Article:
Not to scare you, but if you’ve been experiencing a low sex drive, it could be a medical condition called Hypoactive sexual desire disorder (HSDD). HSDD is defined by the American Sexual Health Association as “the absence of sexual fantasies and thoughts, and/or desire for or receptivity to, sexual activity that causes the personal distress or difficulties” in a woman’s relationship. HSDD is surprisingly common but unfortunately, not very well recognized: one study shows that nearly one-third of women between the ages of 18 and 59 have struggled with a decreased interest in sex, another that nearly half of women aged 30-50 have experienced a lower sexual desire at some point in their lives, and yet only 14% of women were aware of HSDD as a medical condition. There are a number of potential physical causes of HSDD, including hormonal imbalance, certain medications (like birth control and some antidepressants), and chronic illness.
But just because something is a medical condition may not mean anything is physically wrong. Because we live in such a fast-paced society, there’s a good chance that your low sex drive may be caused by emotional or psychological rather than biological factors. I spoke with Kiana Reeves, who is a doula, certified somatic sex educator, Certified Innate Postpartum Care Provider, and Certified STREAM (Scar Tissue Remediation, Education, and Management) Practitioner. Reeves said that, “current life circumstances, particularly in a culture that is highly and hyper stressed out all the time” can suppress the libido. So living in a constant state of anxiety might explain why I just want to go to sleep am barely in the mood? You don’t say. Other examples of these life circumstances are dysfunction in a relationship, major life changes such as pregnancy or breastfeeding, the way we view ourselves, and even past trauma.
When evaluating your own low sex drive, keep in mind that the inquiry is a subjective one. Too often, we compare ourselves to others and put ourselves down if we think we’re falling short of some ideal amount of sex. The truth is that there’s no “normal” amount of sex that any one person should be having. What matters is whether or not the frequency of the sex is having a detrimental effect on the relationship, which obviously requires communication with your partner. As long as both parties are comfortable with the amount of sex, then there’s no problem. However, if you’re feeling good about the frequency of sex in your relationship and are with a partner who pressures you for more sex than you are comfortable with, makes you feel sexually inadequate, or does not broach the topic with openness and empathy, my advice is simple:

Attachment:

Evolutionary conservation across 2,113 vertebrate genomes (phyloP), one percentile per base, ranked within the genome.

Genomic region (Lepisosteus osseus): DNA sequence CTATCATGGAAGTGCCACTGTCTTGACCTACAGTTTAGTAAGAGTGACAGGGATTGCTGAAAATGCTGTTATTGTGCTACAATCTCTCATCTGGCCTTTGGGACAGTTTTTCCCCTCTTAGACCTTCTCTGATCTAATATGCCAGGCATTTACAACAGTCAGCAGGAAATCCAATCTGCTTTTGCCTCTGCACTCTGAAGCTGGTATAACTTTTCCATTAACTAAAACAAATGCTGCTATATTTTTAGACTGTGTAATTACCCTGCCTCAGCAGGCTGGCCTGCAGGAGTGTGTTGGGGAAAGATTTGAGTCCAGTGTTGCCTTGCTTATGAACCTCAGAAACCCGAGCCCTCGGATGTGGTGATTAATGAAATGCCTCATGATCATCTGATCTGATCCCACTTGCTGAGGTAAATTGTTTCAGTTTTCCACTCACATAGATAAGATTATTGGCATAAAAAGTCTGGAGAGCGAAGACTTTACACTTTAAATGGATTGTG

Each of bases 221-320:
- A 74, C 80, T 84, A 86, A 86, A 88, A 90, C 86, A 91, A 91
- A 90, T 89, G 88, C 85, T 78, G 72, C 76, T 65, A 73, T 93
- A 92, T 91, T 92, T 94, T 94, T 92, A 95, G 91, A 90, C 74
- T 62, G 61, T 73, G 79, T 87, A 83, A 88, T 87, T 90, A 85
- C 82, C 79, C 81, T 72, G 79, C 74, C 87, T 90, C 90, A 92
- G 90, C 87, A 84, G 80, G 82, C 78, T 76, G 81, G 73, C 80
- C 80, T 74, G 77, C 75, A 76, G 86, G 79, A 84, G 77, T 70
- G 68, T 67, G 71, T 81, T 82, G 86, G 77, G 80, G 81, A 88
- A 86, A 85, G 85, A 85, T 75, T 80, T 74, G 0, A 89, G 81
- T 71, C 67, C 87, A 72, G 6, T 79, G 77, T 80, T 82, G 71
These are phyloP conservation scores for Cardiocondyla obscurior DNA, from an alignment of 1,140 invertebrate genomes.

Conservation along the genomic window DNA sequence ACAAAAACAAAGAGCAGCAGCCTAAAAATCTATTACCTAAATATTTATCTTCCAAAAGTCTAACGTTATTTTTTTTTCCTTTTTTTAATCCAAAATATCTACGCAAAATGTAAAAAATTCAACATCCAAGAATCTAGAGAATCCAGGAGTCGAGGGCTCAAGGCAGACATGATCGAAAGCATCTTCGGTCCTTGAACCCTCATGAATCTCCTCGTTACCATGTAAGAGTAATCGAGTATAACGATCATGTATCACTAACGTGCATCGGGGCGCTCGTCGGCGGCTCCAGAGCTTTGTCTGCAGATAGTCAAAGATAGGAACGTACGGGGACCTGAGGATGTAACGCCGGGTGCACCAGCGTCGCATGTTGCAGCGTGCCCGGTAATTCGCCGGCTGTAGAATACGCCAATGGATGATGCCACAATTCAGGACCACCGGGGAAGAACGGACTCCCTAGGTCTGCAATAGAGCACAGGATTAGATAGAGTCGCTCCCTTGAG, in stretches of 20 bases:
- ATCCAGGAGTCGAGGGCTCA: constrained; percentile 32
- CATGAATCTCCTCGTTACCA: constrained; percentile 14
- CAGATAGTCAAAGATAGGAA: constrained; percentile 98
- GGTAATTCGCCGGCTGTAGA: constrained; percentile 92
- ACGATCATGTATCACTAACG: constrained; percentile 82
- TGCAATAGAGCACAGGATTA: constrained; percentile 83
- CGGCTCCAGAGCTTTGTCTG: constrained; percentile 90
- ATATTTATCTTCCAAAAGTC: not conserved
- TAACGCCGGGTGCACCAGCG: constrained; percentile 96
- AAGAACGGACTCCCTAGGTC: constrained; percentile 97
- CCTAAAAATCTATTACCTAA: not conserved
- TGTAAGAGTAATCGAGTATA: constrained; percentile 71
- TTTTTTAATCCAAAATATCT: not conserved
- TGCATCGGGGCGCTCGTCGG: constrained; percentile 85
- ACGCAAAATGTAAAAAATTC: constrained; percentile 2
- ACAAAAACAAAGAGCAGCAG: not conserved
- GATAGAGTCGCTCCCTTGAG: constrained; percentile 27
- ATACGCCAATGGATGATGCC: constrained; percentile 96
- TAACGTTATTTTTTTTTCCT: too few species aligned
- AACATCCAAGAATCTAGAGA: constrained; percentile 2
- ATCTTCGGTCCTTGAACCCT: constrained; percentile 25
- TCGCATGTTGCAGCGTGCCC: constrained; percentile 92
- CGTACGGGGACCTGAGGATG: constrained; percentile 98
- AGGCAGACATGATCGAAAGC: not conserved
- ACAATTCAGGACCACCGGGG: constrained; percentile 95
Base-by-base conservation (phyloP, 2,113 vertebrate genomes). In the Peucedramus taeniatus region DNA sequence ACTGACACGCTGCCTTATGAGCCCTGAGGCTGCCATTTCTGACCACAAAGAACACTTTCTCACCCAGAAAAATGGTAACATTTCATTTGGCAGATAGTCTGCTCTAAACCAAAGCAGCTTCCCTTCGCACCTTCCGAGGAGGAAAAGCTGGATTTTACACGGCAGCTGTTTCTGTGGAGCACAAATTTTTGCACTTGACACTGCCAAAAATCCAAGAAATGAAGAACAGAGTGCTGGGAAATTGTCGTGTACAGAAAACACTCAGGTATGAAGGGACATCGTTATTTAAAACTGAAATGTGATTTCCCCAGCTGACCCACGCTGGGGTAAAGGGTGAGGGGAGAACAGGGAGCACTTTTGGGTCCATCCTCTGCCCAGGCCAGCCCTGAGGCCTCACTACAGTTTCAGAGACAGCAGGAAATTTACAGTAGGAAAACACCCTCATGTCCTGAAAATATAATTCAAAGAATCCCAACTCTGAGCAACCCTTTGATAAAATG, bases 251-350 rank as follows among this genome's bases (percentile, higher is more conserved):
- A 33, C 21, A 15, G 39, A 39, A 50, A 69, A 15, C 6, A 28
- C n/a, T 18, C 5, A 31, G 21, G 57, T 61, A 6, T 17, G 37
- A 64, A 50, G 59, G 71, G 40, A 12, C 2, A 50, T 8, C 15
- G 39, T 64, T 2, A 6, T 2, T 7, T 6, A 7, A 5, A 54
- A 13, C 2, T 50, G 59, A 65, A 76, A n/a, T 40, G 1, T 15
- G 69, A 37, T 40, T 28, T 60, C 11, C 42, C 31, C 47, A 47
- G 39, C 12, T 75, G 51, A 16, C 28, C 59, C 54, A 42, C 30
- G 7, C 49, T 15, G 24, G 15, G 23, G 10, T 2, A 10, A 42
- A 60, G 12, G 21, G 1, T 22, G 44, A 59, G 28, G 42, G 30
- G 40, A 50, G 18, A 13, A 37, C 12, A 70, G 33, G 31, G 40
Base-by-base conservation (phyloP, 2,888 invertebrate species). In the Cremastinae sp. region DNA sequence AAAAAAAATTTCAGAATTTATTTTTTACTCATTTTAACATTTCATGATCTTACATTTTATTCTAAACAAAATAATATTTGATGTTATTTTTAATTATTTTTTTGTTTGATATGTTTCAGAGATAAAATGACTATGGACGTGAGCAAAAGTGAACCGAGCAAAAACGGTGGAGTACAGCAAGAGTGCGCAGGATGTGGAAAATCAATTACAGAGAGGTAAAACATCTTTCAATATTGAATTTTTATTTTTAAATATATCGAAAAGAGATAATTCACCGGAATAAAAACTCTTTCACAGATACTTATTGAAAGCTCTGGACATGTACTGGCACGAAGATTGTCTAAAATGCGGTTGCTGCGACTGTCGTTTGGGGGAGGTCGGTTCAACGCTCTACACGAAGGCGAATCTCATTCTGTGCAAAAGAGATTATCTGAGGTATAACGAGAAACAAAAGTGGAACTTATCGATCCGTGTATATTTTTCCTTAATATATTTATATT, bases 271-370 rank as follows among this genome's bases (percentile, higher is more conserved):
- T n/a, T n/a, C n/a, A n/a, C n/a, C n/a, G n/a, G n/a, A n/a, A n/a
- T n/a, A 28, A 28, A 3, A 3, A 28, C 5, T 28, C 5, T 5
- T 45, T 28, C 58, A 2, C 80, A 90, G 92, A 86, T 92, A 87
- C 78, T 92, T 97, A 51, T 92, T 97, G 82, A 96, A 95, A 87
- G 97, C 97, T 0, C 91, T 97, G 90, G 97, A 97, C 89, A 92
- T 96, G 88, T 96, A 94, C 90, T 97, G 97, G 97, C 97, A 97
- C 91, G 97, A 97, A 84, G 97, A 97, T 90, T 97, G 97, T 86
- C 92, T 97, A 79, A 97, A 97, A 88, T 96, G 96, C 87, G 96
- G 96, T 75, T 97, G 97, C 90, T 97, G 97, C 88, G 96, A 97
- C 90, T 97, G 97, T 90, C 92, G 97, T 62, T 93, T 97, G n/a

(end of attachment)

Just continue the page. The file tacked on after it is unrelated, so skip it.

If you’re worried about your low sex drive, there are a number of options you can explore to address it. Reaching out to a professional such as a sex therapist or medical doctor can help you to get to the root of the issue, whether it’s physical, emotional, or a combination of the two. For those who want to explore the issue even more deeply, somatic sex education may be a useful tool. Reeves explains that somatic sex education is “understanding the nervous system and understanding the language that the body speaks and paying attention to it through sensation primarily.” Because so many of us live in our heads, we lose our connections to our body and its urges. Somatic sex education can help you to reestablish this connection with the body’s signals so that you can recognize your patterns and, when necessary, bring yourself back into balance and open yourself up to the possibility of a sexual experience, whether alone or with a partner.
A thoughtful and honest dialogue with your significant other is another important approach, especially if there are underlying issues in the relationship that may be contributing to a lack of intimacy. Taking time for stress-relieving activities such as yoga or meditation can be beneficial as well. In some cases, CBD may assist those struggling with a low sex drive. Reeves says, “CBD’s primary function is to help bring the body into homeostasis, so it deeply impacts regulation of the nervous system. It’s been shown to be great at reducing anxiety.” One product Reeves recommends is Awaken by Foria Wellness, a topical and aromatic arousal oil that is 100% natural, multi-botanical and infused with CBD to enhance sensation and decrease discomfort.
A decrease in sexual desire as we get older is natural. Whether or not it’s a cause for concern depends on your individual circumstances, but wherever you land, there’s no need to feel shame or stigma. Our sex lives are far from linear, and desire is often responsive rather than spontaneous for many women. The first step in navigating a low sex drive is to acknowledge and honor your body as well as your feelings. A little pizza never hurt, either.
Images: Anthony Tran / Unsplash; Giphy (3)